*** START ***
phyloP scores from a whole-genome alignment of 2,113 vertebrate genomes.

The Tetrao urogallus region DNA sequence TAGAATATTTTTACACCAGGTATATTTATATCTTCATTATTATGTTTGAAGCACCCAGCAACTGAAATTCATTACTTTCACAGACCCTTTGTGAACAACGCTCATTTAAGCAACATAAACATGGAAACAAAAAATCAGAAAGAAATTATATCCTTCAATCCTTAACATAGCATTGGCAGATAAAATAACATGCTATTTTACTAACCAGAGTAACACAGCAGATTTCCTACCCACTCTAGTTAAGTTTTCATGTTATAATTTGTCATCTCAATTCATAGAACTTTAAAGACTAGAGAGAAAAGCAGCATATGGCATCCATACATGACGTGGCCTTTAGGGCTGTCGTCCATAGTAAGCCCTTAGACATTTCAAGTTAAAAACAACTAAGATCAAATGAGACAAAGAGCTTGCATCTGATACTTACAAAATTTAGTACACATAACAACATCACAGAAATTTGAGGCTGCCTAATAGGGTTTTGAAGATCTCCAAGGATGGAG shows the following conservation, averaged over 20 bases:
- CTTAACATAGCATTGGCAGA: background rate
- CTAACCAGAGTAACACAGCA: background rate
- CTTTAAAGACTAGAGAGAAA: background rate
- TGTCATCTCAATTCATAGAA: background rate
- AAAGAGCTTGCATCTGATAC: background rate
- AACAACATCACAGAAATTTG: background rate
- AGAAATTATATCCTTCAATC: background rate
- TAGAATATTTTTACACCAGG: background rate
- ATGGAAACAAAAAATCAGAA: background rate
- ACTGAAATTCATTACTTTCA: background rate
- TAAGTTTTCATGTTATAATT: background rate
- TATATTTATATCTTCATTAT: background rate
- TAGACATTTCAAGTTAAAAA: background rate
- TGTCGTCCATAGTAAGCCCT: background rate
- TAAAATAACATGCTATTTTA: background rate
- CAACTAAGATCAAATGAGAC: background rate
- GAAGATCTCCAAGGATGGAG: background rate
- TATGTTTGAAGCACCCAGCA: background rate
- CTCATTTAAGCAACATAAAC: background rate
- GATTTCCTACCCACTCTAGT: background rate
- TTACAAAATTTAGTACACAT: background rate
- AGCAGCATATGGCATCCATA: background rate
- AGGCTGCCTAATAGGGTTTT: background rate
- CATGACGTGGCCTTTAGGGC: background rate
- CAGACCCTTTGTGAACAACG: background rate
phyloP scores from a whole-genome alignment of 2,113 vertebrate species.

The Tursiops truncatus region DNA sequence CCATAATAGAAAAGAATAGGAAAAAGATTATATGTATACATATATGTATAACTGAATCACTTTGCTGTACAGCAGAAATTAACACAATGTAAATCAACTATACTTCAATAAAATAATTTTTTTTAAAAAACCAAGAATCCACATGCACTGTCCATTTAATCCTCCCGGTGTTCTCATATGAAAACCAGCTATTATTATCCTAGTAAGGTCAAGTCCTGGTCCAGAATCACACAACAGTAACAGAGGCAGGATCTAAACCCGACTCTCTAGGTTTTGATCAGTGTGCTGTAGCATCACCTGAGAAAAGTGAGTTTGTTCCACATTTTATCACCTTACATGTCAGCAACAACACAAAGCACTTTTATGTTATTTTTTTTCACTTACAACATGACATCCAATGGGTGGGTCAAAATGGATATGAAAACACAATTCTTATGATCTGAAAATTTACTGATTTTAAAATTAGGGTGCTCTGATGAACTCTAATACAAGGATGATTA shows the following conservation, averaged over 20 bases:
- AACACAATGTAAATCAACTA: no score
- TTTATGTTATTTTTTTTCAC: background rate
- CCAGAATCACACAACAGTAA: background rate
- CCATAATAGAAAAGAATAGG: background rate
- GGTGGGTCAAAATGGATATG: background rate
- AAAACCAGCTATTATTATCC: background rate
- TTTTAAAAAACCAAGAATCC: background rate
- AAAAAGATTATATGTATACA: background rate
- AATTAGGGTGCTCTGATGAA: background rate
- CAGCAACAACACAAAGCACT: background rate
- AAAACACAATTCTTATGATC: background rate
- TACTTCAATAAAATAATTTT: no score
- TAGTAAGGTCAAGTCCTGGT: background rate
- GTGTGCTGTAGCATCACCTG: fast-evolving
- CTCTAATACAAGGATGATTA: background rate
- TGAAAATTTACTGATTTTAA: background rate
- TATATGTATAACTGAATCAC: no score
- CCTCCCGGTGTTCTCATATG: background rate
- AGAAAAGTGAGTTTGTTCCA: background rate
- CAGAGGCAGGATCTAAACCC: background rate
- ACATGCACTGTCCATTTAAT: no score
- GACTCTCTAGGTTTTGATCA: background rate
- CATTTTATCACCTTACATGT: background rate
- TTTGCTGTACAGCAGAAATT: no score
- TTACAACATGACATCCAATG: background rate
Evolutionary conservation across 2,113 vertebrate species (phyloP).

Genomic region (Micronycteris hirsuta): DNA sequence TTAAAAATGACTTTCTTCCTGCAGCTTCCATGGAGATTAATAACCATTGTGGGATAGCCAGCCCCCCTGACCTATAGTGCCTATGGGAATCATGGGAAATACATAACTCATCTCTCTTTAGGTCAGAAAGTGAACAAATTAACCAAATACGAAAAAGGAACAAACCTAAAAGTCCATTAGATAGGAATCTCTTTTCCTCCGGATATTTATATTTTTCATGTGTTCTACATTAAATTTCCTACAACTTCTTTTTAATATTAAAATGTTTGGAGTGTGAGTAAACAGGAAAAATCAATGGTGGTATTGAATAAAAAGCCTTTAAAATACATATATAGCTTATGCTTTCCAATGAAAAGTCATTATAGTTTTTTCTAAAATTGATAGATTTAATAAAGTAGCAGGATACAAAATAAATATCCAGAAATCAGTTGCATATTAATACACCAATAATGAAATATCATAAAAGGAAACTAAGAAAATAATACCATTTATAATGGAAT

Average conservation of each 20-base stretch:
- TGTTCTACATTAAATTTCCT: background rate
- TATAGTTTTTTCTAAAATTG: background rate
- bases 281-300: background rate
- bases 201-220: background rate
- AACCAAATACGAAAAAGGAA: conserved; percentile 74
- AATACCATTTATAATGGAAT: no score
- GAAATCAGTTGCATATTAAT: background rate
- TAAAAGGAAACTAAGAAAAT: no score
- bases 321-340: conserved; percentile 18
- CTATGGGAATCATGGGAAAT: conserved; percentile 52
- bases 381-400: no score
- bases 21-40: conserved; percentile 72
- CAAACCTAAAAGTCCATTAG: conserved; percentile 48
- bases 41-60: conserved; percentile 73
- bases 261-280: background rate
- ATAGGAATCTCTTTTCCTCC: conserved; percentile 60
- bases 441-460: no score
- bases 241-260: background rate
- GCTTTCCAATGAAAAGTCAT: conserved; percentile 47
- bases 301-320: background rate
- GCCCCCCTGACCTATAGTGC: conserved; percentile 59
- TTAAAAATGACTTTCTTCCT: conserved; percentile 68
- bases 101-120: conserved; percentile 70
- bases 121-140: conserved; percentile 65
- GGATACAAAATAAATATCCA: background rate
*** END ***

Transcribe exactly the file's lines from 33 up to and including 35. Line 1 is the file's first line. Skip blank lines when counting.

- CCATAATAGAAAAGAATAGG: background rate
- GGTGGGTCAAAATGGATATG: background rate
- AAAACCAGCTATTATTATCC: background rate